Al Capone was born in 1899 in Brooklyn, New York. After leaving school in sixth grade, he spent his time as a gang member in two gangs: the Brooklyn Rippers and the Forty Thieves Juniors. After working as a bouncer, he ended up working for a man named Johnny Torrio. When Torrio invited Capone to join him in Chicago in 1920, Capone accepted. Together, the two started working for Big Jim Colosimo’s gang, taking advantage of Prohibition by distributing illegal liquor.
Colosimo was assassinated, leaving the high-ranking Torrio in charge. However, this arrangement did not last long. In 1925, Torrio was the victim of another assassination attempt. Weakened by this, Torrio asked Capone to become the new boss. Capone, charismatic as he was, was liked among the men, who called him “The Big Fellow.”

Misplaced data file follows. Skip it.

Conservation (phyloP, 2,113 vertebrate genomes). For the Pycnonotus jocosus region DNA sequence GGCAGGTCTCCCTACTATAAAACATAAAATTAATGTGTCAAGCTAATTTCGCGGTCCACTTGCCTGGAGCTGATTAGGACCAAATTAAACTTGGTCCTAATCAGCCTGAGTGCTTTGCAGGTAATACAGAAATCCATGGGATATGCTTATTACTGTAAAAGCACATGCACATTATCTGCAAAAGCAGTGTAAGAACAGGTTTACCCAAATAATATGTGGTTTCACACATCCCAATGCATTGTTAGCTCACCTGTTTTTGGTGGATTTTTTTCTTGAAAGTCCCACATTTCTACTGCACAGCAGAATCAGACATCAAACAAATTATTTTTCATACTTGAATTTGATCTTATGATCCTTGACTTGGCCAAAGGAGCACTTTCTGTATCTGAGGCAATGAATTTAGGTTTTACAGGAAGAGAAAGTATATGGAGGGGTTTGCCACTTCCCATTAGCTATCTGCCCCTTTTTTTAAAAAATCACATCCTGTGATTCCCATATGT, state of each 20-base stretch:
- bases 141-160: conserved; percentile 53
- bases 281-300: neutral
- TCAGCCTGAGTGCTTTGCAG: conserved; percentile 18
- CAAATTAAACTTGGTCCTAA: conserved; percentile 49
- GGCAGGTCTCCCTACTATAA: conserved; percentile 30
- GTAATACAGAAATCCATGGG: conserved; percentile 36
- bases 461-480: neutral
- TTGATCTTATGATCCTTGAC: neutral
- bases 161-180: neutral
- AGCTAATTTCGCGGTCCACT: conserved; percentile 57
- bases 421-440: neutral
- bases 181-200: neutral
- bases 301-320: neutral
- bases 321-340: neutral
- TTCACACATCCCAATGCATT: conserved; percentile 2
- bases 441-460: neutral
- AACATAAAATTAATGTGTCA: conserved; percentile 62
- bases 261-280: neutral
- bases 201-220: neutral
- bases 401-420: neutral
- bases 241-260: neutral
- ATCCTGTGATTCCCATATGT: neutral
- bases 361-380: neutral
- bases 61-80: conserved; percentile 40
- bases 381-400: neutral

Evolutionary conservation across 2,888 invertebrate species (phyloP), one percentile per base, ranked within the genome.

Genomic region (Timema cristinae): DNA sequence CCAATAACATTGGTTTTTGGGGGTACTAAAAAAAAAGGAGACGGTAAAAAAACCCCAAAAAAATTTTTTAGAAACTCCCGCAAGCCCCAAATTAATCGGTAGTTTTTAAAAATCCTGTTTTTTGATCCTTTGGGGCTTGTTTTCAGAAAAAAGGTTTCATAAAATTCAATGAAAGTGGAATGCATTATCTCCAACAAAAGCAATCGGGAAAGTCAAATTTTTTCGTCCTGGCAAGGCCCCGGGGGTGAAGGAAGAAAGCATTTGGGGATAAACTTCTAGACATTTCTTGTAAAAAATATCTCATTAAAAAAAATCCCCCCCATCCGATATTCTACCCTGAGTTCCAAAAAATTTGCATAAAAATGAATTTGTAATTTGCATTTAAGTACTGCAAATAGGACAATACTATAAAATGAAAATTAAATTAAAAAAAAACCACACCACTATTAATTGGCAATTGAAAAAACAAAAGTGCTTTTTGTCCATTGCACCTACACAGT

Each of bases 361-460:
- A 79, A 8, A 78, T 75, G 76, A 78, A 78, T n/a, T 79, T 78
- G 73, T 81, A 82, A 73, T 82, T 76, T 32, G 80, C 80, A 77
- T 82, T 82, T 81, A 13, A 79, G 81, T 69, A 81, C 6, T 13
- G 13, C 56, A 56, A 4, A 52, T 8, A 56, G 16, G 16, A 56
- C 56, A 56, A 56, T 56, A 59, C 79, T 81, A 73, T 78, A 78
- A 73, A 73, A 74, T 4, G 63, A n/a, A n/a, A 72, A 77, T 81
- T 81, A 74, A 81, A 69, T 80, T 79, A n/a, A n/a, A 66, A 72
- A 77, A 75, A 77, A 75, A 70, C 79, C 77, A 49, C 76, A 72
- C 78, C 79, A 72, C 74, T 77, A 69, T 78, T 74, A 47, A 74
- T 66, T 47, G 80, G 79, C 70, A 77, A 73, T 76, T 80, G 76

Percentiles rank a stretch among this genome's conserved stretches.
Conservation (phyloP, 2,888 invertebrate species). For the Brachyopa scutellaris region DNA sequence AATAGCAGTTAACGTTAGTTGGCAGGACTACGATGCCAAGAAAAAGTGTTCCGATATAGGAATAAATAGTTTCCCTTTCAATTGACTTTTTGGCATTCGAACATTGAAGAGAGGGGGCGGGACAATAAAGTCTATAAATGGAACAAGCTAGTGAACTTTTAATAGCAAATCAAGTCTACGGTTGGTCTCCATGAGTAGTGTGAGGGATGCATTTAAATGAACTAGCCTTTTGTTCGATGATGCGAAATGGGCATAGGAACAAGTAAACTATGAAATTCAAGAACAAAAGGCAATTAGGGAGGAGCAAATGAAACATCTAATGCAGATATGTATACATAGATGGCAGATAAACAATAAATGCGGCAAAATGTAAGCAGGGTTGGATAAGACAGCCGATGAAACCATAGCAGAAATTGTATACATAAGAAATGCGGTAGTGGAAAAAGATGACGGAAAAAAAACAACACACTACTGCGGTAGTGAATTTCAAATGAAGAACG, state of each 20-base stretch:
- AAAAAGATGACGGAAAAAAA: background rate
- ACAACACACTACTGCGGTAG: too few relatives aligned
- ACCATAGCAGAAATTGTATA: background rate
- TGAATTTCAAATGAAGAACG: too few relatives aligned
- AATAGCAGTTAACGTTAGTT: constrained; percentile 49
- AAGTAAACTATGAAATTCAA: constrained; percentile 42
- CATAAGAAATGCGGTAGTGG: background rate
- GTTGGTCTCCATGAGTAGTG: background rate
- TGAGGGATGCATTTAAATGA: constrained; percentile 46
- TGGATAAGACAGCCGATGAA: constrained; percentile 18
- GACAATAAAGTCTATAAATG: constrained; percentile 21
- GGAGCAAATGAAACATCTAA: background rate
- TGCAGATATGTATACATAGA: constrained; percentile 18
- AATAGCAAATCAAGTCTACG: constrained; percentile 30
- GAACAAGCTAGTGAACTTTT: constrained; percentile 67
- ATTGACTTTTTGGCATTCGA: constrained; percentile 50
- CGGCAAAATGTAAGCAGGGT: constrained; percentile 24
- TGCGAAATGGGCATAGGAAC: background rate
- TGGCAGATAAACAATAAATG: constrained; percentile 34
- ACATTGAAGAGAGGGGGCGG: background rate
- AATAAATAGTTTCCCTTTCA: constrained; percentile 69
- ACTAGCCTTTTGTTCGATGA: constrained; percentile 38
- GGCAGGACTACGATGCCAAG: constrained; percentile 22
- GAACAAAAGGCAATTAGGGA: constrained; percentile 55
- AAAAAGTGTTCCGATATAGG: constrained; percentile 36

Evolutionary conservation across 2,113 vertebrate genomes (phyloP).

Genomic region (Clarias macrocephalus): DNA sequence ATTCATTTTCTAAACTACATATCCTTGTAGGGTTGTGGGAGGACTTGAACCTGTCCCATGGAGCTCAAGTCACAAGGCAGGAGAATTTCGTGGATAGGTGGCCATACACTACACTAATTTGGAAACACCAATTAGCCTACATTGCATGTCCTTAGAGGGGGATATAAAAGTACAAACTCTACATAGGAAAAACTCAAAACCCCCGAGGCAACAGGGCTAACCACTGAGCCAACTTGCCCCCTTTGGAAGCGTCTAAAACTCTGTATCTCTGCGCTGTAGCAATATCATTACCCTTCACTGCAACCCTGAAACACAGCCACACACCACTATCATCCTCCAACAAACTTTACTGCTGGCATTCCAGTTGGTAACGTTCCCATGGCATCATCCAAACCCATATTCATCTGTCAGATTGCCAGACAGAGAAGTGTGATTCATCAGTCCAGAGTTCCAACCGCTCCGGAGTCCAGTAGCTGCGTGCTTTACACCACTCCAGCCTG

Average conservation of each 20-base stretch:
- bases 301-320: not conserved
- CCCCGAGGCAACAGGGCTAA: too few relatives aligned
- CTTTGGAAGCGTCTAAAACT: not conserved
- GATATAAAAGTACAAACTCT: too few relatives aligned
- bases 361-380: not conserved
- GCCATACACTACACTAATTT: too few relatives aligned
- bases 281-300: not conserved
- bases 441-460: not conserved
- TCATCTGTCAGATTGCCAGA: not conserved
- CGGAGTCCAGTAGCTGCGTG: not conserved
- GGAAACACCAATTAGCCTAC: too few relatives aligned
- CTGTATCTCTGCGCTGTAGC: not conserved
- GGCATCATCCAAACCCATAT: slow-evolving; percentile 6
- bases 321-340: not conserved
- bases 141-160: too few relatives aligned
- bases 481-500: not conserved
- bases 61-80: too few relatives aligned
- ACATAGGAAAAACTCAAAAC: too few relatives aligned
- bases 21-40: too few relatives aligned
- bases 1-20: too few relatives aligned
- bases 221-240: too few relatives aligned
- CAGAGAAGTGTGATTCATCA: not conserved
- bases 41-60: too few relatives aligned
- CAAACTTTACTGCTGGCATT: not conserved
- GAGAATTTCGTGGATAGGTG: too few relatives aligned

With Capone’s help, they managed to expand their industry so far that Capone even ventured into legitimate investments, with a dye factory. He built a terrifying reputation for himself, and slowly but steadily, he and his gang eliminated their rivals.
On February 14, 1929, Al Capone’s gang was part of what is now known as the St. Valentine’s Day Massacre, which resulted in the deaths of seven men working for Capone’s rival, Bugs Moran.
On October 17, 1931, Capone received a sentence of 11 years for tax evasion. His sentence began in Atlanta, where he managed to manipulate those in power with a stash of cash. This behavior earned him a trip to Alcatraz, where he served more than four years. In 1939, he was released, and in 1947, he died from syphilis.
Back to Crime Library